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"THE SIX ACT TWO-GOAL NOVEL" BY MICHAEL NEFF -- EDITOR AT AUTHOR SALON


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Posted 06 December 2012 - 03:09 AM

WRITING THE SIX ACT TWO-GOAL NOVEL
Master Reference Guide For Creating and Structuring Plot - All Genres - by Michael Neff
Links:   Posted Image Field's Three Act Structure   Posted Image Siegal's Nine Act Structure   Posted Image The Plot, Setting and Conflict Outline

The "Plot Point" is sometimes defined a bit differently depending on who you read. At Author Salon we define it as a major occurrence that emphatically changes the course of the story. In an average novel of any genre, we see three to five major plot points depending on various factors: first PP that begins the rising action, second PP defined by the first major reversal, a third PP defined by a possible second major reversal, a climax PP, and a theoretical PP residing in the denouement, i.e., we think the story is going to resolve a certain way after climax but a surprise happens that resolves it differently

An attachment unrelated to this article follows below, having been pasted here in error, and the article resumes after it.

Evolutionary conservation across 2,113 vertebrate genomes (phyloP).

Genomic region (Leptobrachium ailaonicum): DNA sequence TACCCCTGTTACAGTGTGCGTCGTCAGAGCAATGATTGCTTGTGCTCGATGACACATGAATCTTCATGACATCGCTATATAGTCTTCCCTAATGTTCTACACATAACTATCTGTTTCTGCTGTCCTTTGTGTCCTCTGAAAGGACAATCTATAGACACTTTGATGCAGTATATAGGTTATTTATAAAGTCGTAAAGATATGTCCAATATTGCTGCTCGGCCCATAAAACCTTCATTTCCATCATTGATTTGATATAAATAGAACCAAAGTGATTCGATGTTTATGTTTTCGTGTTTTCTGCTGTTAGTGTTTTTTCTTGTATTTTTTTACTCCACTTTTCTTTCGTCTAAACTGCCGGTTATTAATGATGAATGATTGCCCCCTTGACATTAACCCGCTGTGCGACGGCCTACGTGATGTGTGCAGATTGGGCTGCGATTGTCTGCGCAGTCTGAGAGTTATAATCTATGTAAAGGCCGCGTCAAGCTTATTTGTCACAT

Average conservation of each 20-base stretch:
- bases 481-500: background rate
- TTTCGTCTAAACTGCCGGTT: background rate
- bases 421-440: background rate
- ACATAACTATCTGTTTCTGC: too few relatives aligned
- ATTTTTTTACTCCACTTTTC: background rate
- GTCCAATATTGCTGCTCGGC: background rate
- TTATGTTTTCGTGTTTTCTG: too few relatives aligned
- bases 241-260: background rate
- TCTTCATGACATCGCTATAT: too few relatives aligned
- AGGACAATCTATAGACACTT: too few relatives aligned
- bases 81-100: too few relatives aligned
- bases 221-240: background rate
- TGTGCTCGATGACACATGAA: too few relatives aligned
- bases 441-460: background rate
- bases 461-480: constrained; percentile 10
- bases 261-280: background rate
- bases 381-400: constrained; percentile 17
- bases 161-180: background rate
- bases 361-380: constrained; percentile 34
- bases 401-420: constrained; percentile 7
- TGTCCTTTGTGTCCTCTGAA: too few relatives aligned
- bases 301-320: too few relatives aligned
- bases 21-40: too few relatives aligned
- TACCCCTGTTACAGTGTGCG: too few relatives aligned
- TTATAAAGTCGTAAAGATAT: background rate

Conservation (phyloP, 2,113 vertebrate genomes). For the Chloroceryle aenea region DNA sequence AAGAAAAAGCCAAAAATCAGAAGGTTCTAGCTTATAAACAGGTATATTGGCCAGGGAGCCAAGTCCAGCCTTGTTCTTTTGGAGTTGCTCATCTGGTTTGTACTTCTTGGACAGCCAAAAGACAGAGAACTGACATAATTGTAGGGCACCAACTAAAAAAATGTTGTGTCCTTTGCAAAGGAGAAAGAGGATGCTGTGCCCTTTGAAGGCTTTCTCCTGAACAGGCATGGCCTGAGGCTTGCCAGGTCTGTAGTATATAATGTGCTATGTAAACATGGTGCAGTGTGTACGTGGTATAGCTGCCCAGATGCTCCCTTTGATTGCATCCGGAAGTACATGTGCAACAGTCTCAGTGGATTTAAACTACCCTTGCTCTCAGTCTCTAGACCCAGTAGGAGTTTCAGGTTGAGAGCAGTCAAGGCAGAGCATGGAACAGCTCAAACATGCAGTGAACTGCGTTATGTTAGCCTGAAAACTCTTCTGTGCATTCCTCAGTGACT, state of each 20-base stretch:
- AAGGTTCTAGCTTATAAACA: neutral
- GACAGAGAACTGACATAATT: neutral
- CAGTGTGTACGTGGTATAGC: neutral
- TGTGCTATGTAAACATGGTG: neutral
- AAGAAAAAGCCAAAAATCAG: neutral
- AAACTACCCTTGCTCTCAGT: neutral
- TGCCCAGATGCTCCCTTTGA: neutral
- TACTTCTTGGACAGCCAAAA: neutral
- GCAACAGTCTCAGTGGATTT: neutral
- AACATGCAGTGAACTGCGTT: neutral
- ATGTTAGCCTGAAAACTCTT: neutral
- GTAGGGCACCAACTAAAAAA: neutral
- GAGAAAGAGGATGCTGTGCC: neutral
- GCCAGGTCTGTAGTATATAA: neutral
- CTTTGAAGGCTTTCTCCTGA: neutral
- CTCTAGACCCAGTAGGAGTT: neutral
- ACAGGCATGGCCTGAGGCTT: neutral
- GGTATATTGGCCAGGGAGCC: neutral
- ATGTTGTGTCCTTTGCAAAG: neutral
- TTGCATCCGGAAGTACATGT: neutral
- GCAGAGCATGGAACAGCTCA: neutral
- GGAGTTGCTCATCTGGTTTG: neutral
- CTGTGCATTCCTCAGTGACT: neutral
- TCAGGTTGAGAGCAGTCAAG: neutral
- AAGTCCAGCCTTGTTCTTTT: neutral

Posted Image- Michael Neff

   Posted Image
Author Salon has developed the Six Act Two-Goal novel structure for writers of book-length fiction and nonfiction. The point here is to understand and utilize a tightly plotted act structure, similar to that used by screenplay writers, to effectively brainstorm and outline a very competitive and suspenseful plot for the genre novel, i.e., fantasy, SF, YA/MG, mystery, and so forth. Upmarket or literary fiction with a strong plot also benefits. We combine Siegal's "nine act structure - two goal" screenplay (very much like the Syd Field three act except that the "reversal" from Field's structure becomes the "Act 5" in Siegal's version) with the Field classic three act. The Two-Goal Structure, Siegal maintains, creates more dynamic plot tension due to the insertion of PLOT REVERSAL later in the story, and we concur with this.

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